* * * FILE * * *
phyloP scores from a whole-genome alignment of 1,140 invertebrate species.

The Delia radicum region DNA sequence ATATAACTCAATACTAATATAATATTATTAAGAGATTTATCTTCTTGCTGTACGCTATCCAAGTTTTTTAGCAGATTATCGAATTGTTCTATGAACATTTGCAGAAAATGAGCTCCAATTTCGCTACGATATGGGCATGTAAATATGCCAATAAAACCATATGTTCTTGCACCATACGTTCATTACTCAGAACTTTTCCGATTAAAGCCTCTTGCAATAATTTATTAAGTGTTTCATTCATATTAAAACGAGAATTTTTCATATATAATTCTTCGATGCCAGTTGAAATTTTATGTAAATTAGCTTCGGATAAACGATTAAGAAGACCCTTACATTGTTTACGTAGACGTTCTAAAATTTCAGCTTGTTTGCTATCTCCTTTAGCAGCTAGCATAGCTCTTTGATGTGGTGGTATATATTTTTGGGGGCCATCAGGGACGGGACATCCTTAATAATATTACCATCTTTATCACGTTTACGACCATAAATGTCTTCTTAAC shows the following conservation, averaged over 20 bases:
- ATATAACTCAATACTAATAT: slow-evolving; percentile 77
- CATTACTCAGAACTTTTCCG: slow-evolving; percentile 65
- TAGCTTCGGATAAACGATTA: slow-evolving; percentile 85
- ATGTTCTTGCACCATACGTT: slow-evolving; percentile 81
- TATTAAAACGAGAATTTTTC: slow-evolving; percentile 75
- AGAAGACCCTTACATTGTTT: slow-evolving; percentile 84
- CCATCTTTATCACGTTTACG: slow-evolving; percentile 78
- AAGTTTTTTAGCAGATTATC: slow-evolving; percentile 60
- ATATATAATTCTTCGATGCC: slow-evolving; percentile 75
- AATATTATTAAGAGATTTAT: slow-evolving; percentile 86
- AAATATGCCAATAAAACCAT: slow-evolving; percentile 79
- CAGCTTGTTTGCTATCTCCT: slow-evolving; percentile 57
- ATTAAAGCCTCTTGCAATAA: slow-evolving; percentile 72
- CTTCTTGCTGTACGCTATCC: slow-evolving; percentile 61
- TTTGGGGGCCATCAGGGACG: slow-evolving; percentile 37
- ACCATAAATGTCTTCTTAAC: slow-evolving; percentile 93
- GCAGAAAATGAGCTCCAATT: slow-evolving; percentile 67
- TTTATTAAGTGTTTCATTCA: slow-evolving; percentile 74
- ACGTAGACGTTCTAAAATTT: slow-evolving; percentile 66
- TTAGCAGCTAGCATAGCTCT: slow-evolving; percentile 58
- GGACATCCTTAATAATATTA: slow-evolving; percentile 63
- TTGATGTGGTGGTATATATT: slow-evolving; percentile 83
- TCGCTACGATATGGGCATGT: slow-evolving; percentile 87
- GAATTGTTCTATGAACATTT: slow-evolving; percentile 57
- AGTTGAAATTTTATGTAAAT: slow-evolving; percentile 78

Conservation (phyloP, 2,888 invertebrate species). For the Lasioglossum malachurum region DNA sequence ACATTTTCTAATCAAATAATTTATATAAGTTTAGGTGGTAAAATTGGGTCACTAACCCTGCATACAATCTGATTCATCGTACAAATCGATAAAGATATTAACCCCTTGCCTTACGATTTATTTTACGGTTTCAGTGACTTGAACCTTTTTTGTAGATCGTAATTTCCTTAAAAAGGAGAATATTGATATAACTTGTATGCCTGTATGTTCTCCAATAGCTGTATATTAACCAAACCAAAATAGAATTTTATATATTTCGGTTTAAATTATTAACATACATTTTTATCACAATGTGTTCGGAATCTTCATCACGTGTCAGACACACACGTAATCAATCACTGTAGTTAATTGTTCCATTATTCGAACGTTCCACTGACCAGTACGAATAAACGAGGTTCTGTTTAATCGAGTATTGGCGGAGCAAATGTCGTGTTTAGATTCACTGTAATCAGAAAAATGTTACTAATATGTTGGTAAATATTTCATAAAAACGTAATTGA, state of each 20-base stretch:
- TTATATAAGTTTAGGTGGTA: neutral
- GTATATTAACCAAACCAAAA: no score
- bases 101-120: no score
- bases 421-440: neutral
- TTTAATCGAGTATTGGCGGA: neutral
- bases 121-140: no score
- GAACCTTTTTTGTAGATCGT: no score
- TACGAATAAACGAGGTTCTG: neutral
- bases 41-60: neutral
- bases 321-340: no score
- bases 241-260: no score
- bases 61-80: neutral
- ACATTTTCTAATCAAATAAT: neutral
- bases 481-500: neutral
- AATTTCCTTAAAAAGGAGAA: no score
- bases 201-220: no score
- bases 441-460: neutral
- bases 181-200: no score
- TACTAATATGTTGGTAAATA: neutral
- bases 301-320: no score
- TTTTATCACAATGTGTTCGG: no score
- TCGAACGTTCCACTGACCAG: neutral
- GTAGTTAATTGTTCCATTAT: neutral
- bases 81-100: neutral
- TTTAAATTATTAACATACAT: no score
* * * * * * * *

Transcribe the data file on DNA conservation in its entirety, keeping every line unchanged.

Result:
phyloP scores from a whole-genome alignment of 1,140 invertebrate species.

The Delia radicum region DNA sequence ATATAACTCAATACTAATATAATATTATTAAGAGATTTATCTTCTTGCTGTACGCTATCCAAGTTTTTTAGCAGATTATCGAATTGTTCTATGAACATTTGCAGAAAATGAGCTCCAATTTCGCTACGATATGGGCATGTAAATATGCCAATAAAACCATATGTTCTTGCACCATACGTTCATTACTCAGAACTTTTCCGATTAAAGCCTCTTGCAATAATTTATTAAGTGTTTCATTCATATTAAAACGAGAATTTTTCATATATAATTCTTCGATGCCAGTTGAAATTTTATGTAAATTAGCTTCGGATAAACGATTAAGAAGACCCTTACATTGTTTACGTAGACGTTCTAAAATTTCAGCTTGTTTGCTATCTCCTTTAGCAGCTAGCATAGCTCTTTGATGTGGTGGTATATATTTTTGGGGGCCATCAGGGACGGGACATCCTTAATAATATTACCATCTTTATCACGTTTACGACCATAAATGTCTTCTTAAC shows the following conservation, averaged over 20 bases:
- ATATAACTCAATACTAATAT: slow-evolving; percentile 77
- CATTACTCAGAACTTTTCCG: slow-evolving; percentile 65
- TAGCTTCGGATAAACGATTA: slow-evolving; percentile 85
- ATGTTCTTGCACCATACGTT: slow-evolving; percentile 81
- TATTAAAACGAGAATTTTTC: slow-evolving; percentile 75
- AGAAGACCCTTACATTGTTT: slow-evolving; percentile 84
- CCATCTTTATCACGTTTACG: slow-evolving; percentile 78
- AAGTTTTTTAGCAGATTATC: slow-evolving; percentile 60
- ATATATAATTCTTCGATGCC: slow-evolving; percentile 75
- AATATTATTAAGAGATTTAT: slow-evolving; percentile 86
- AAATATGCCAATAAAACCAT: slow-evolving; percentile 79
- CAGCTTGTTTGCTATCTCCT: slow-evolving; percentile 57
- ATTAAAGCCTCTTGCAATAA: slow-evolving; percentile 72
- CTTCTTGCTGTACGCTATCC: slow-evolving; percentile 61
- TTTGGGGGCCATCAGGGACG: slow-evolving; percentile 37
- ACCATAAATGTCTTCTTAAC: slow-evolving; percentile 93
- GCAGAAAATGAGCTCCAATT: slow-evolving; percentile 67
- TTTATTAAGTGTTTCATTCA: slow-evolving; percentile 74
- ACGTAGACGTTCTAAAATTT: slow-evolving; percentile 66
- TTAGCAGCTAGCATAGCTCT: slow-evolving; percentile 58
- GGACATCCTTAATAATATTA: slow-evolving; percentile 63
- TTGATGTGGTGGTATATATT: slow-evolving; percentile 83
- TCGCTACGATATGGGCATGT: slow-evolving; percentile 87
- GAATTGTTCTATGAACATTT: slow-evolving; percentile 57
- AGTTGAAATTTTATGTAAAT: slow-evolving; percentile 78

Conservation (phyloP, 2,888 invertebrate species). For the Lasioglossum malachurum region DNA sequence ACATTTTCTAATCAAATAATTTATATAAGTTTAGGTGGTAAAATTGGGTCACTAACCCTGCATACAATCTGATTCATCGTACAAATCGATAAAGATATTAACCCCTTGCCTTACGATTTATTTTACGGTTTCAGTGACTTGAACCTTTTTTGTAGATCGTAATTTCCTTAAAAAGGAGAATATTGATATAACTTGTATGCCTGTATGTTCTCCAATAGCTGTATATTAACCAAACCAAAATAGAATTTTATATATTTCGGTTTAAATTATTAACATACATTTTTATCACAATGTGTTCGGAATCTTCATCACGTGTCAGACACACACGTAATCAATCACTGTAGTTAATTGTTCCATTATTCGAACGTTCCACTGACCAGTACGAATAAACGAGGTTCTGTTTAATCGAGTATTGGCGGAGCAAATGTCGTGTTTAGATTCACTGTAATCAGAAAAATGTTACTAATATGTTGGTAAATATTTCATAAAAACGTAATTGA, state of each 20-base stretch:
- TTATATAAGTTTAGGTGGTA: neutral
- GTATATTAACCAAACCAAAA: no score
- bases 101-120: no score
- bases 421-440: neutral
- TTTAATCGAGTATTGGCGGA: neutral
- bases 121-140: no score
- GAACCTTTTTTGTAGATCGT: no score
- TACGAATAAACGAGGTTCTG: neutral
- bases 41-60: neutral
- bases 321-340: no score
- bases 241-260: no score
- bases 61-80: neutral
- ACATTTTCTAATCAAATAAT: neutral
- bases 481-500: neutral
- AATTTCCTTAAAAAGGAGAA: no score
- bases 201-220: no score
- bases 441-460: neutral
- bases 181-200: no score
- TACTAATATGTTGGTAAATA: neutral
- bases 301-320: no score
- TTTTATCACAATGTGTTCGG: no score
- TCGAACGTTCCACTGACCAG: neutral
- GTAGTTAATTGTTCCATTAT: neutral
- bases 81-100: neutral
- TTTAAATTATTAACATACAT: no score